My first memory of being spotted was of a couple of Packers chuckling to themselves and pointing in my direction. Max McGee, number 85, shouted in number 5’s direction that there was another Hornung on the field. Before I could grasp the situation, my dad and I were invited onto the practice field and into a group of players and coaches. My hero, Paul Hornung, walked over and greeted me.
“Why don’t you two pose for a picture together?” someone said. “Sure,” said Hornung, shaking hands with the boy. “Come on. How ‘bout a little smile now?” The boy smiled, and a photographer snapped the picture.1
The following year, 1962, sportswriter Dick Schaap published a brief biography of Paul Hornung with a small section of one page mentioning my verbal exchange with Mr. Hornung. My recollection is that Mr. Hornung said hello and asked my name as he shook my hand. I was awestruck but I did ask for an autograph which he graciously provided, then he knelt as we posed for pictures. Of the seven different photos I have seen, Mr. Hornung started on his right knee then switched to his left knee, culminating with me sitting on his right thigh. I believe the last picture taken of us was the one from my dad’s camera. (Note: Mark’s dad, Bob, is shown above in a white T-shirt in the Green Bay picture day postcard immediately to the left of Bart Starr.
The atmosphere on the field was relaxed and loose, but the players and photographers eventually turned their attention to the business at hand. My dad and I stayed on the field, and I was able to secure a few more Packer signatures: Vince Lombardi, Jim Taylor, Max McGee, Ron Kramer, Lew Carpenter, Bart Starr, Bill Quinlan, Willie Wood, and Ray Nitschke. When I got back home, I returned the autograph book to my sister but only after carefully removing the pages that held my treasure and posted them in a scrapbook.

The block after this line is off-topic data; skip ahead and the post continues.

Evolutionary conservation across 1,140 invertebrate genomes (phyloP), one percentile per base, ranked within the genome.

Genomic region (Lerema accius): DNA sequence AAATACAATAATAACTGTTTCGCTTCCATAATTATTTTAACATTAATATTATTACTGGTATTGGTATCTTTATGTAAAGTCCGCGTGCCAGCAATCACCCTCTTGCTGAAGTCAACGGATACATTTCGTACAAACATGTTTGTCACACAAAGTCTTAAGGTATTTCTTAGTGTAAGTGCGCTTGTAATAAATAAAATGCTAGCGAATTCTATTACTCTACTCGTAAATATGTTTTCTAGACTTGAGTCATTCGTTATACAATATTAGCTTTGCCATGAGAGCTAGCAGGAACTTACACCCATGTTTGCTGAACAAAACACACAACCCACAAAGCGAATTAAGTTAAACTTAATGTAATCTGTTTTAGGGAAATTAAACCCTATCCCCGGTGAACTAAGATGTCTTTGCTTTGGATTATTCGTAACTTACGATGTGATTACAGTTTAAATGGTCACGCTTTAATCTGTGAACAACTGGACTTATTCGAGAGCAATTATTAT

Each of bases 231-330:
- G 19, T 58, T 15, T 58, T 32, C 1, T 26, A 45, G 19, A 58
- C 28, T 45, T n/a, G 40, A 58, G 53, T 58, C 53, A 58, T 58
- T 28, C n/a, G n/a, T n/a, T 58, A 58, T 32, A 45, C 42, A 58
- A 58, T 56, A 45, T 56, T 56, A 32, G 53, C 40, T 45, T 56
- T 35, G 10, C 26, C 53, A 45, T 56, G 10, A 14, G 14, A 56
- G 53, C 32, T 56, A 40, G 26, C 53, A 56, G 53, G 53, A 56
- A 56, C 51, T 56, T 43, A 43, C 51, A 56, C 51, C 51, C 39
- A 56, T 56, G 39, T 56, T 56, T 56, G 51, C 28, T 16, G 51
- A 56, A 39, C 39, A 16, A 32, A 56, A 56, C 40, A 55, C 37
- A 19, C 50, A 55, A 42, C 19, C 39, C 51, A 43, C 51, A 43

Green Bay was a small town and seeing Packer players out-and-about was a common occurrence. Many of the players made Green Bay their home throughout the year, not just during football season. I attended Saint Agnes Catholic School (Holy Family, today) and was a Cub Scout then and later a Boy Scout in the school’s Pack and Troop. On more than a few occasions, we had Packer players speak at Scout father-son banquets; Bart Starr was one of those players. Starr had a home near our school and, although not a Catholic, he was a supporter of scouting.
I still have an autograph from that dinner. Jim Ringo (51), the All-Pro center for the Pack, and his family rented a house across the street from my grandparents on Bond Street. While tagging along with my folks to the local A&P supermarket, we would occasionally run into Fuzzy Thurston (63) and his wife grocery shopping, too. What a town. Oh, and during the regular season of 1961, three Packers rented a home at 1029 South Fisk Street which was around the corner and about one block from my house. Those Packers? Jesse Whittenton (47), Ron Kramer (88), and Paul Hornung.
I believe it was in late September that my dad requested two copies of black and white 8×10 photos of Mr. Hornung and myself from the Green Bay Press-Gazette newspaper office. With the pictures in hand, my mom walked me up to Mr. Hornung’s home, I rang the doorbell, he opened the door, and I introduced myself and asked if he would sign the pictures. Mr. Hornung smiled and remembered that I was the boy from picture day. I said, “Thanks a lot, sir.” I waved and walked back toward my mom. Just imagine doing that today with a football star of Mr. Hornung’s caliber – you might not get past the gate or guard shack.
My life wasn’t the only one entwined with the Packers. My father worked for Wisconsin Bell Telephone; however, during the Packer football season, he was employed part-time, like some of Green Bay’s fortunate fans, by the Packer organization. My dad began as an usher and ticket taker when the new City Stadium opened in 1957 and progressed through different jobs and responsibilities until he retired from the organization after the 1995 season. In 1961, his job was to help supervise the placement of first-aid equipment and personnel inside the stadium on game days and to make sure that wheelchair-bound fans would be safely escorted down the stadium’s north side ramp, then onto the field along the Packer sidelines.